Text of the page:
Overweight adolescents may develop weak bones

Overweight adolescents may develop weak bones, besides facing a host of health problems.

Washington: Overweight adolescents may develop weak bones, besides facing a host of health problems.

A study of 143 overweight 14-18-year olds shows those with risk factors such as low levels of HDL (high-density lipoprotein) cholesterol (good cholesterol) have less bone mass, an indicator of bone strength than their overweight but otherwise healthy peers.

Other risk factors included high fat levels in the blood, higher blood pressure (BP) and a larger waist size, said Norman Pollock, study co-author and bone biologist at Georgia Health Sciences University, The Journal of Paediatrics reports.

In fact, total body fat didn`t seem to impact bone mass. It was fat around the middle that seemed to increase the risk for bad bones just like it does the risk of diabetes and heart disease, according to a Georgia University statement.

"The more risk factors you have, the less bone mass you have," Pollock said, noting that 62 percent of the overweight adolescents had at least one risk factor. It also indicates that the concept of "fit and fat" may apply to the bones.

Participants without one or more of these risk factors tended to get slightly more vigorous physical activity although none of the participants got the recommended 60-plus minutes of daily physical activity, Pollock said.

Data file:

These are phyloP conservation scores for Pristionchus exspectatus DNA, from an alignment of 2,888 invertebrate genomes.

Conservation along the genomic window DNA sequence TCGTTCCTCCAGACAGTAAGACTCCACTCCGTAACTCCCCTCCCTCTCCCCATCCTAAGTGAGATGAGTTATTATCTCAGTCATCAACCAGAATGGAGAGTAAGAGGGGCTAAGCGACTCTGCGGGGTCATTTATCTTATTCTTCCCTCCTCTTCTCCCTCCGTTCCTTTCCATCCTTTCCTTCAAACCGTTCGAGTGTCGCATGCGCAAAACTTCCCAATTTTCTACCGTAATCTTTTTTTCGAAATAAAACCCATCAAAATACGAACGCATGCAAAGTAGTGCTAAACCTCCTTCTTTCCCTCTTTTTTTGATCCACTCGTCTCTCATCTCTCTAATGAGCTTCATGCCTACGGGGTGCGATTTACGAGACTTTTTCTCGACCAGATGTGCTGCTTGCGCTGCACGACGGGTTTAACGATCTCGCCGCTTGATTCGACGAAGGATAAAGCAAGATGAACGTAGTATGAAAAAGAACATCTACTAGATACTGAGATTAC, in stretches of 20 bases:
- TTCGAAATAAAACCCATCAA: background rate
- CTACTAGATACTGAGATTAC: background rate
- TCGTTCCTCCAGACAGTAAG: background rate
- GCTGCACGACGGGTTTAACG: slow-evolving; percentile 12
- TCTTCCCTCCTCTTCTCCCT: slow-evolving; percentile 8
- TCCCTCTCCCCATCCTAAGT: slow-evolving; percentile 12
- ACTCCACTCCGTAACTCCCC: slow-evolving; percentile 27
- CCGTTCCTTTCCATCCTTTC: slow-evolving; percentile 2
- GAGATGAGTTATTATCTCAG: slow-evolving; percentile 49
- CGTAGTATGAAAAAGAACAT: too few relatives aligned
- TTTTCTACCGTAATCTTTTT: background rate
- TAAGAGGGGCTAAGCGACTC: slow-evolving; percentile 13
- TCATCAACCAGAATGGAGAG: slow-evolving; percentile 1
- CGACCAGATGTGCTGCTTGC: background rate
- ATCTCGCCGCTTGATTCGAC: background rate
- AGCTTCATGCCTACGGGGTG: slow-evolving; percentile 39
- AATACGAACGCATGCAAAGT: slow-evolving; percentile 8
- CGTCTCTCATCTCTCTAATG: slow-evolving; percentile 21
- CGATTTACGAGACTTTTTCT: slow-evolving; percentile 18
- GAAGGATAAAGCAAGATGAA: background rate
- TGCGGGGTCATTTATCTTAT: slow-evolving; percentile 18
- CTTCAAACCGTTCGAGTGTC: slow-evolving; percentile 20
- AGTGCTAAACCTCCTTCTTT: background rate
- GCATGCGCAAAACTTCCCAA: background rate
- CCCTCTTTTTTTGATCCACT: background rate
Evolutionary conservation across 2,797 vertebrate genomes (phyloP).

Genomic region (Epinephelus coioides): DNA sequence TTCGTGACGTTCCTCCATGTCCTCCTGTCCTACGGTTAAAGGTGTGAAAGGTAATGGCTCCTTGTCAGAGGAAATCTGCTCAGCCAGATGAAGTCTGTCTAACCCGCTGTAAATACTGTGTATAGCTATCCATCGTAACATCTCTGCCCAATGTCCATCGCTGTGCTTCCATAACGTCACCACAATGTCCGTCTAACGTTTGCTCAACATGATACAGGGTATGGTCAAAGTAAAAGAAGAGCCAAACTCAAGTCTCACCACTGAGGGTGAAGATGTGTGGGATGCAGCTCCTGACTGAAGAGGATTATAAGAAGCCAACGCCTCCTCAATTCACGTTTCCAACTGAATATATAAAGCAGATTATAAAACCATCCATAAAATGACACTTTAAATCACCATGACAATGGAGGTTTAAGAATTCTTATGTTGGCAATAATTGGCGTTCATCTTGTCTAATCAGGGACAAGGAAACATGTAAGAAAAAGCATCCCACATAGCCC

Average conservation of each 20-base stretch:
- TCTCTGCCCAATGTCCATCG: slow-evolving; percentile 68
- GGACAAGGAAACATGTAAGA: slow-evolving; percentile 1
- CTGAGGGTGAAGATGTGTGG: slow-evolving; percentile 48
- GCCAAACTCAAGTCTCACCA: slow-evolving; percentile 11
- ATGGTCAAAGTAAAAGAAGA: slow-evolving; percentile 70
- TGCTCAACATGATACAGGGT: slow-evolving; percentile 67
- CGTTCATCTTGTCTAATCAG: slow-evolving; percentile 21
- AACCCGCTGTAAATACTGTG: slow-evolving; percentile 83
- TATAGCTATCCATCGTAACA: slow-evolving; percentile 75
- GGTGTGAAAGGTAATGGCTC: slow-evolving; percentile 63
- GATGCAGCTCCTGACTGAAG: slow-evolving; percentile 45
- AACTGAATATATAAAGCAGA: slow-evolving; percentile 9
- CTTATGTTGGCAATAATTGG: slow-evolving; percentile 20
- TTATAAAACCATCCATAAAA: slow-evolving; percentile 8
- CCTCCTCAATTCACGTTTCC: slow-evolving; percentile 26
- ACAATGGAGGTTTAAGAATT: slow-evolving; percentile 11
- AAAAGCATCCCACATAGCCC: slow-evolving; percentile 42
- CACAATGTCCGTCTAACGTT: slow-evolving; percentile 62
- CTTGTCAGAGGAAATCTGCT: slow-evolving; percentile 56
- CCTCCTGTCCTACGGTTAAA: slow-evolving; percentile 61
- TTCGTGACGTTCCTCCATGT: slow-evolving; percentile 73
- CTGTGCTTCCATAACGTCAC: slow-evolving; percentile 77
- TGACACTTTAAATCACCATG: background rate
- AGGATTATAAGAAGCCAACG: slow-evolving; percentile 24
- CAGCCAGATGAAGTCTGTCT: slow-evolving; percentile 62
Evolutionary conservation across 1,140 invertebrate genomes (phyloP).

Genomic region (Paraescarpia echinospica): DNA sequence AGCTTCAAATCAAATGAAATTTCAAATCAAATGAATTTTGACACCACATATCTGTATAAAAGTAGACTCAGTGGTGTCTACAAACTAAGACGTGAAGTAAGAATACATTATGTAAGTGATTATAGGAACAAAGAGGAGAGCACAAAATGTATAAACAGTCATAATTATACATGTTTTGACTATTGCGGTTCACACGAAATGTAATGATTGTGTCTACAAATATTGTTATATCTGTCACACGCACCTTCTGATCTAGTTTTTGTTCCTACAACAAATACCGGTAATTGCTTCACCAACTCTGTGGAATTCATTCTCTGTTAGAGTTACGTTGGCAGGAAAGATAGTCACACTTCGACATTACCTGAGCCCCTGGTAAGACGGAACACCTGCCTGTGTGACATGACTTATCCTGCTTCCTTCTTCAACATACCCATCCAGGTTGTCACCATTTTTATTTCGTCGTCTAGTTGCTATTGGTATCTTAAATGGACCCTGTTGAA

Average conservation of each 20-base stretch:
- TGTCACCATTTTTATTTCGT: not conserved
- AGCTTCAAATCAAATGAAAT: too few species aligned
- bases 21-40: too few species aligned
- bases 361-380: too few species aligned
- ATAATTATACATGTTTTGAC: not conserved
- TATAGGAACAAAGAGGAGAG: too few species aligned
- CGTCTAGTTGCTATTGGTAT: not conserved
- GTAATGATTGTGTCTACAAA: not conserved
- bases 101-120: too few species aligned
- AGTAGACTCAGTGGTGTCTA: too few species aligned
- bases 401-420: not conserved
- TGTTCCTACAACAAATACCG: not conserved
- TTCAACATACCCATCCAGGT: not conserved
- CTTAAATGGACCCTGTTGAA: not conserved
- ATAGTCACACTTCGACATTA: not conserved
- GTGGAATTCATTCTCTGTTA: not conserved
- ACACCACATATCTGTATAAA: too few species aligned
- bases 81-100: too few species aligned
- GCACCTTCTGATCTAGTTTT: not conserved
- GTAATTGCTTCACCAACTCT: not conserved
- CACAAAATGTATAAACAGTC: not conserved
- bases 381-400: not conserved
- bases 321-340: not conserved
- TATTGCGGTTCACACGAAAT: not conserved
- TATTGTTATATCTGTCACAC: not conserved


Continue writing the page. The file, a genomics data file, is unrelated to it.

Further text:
Vigorous activity is defined as the activity that increases the heart rate high enough to cause heavy breathing, such as jogging, tennis or jumping jacks.

Physical activity is known to prompt bones to release a hormone called osteocalcin, which helps decrease fat-related risk factors such as insulin resistance.

"We are now beginning to respect the bones as an endocrine organ like we do now with fat and muscle," Pollock noted. Activity also increases the number of bone-producing cells called osteoblasts.

The study appears to be the first analyzing bone-fat relationships and cardiometabolic risk factors in youth.


By continuing to use the site, you agree to the use of cookies. You can find out more by clicking this link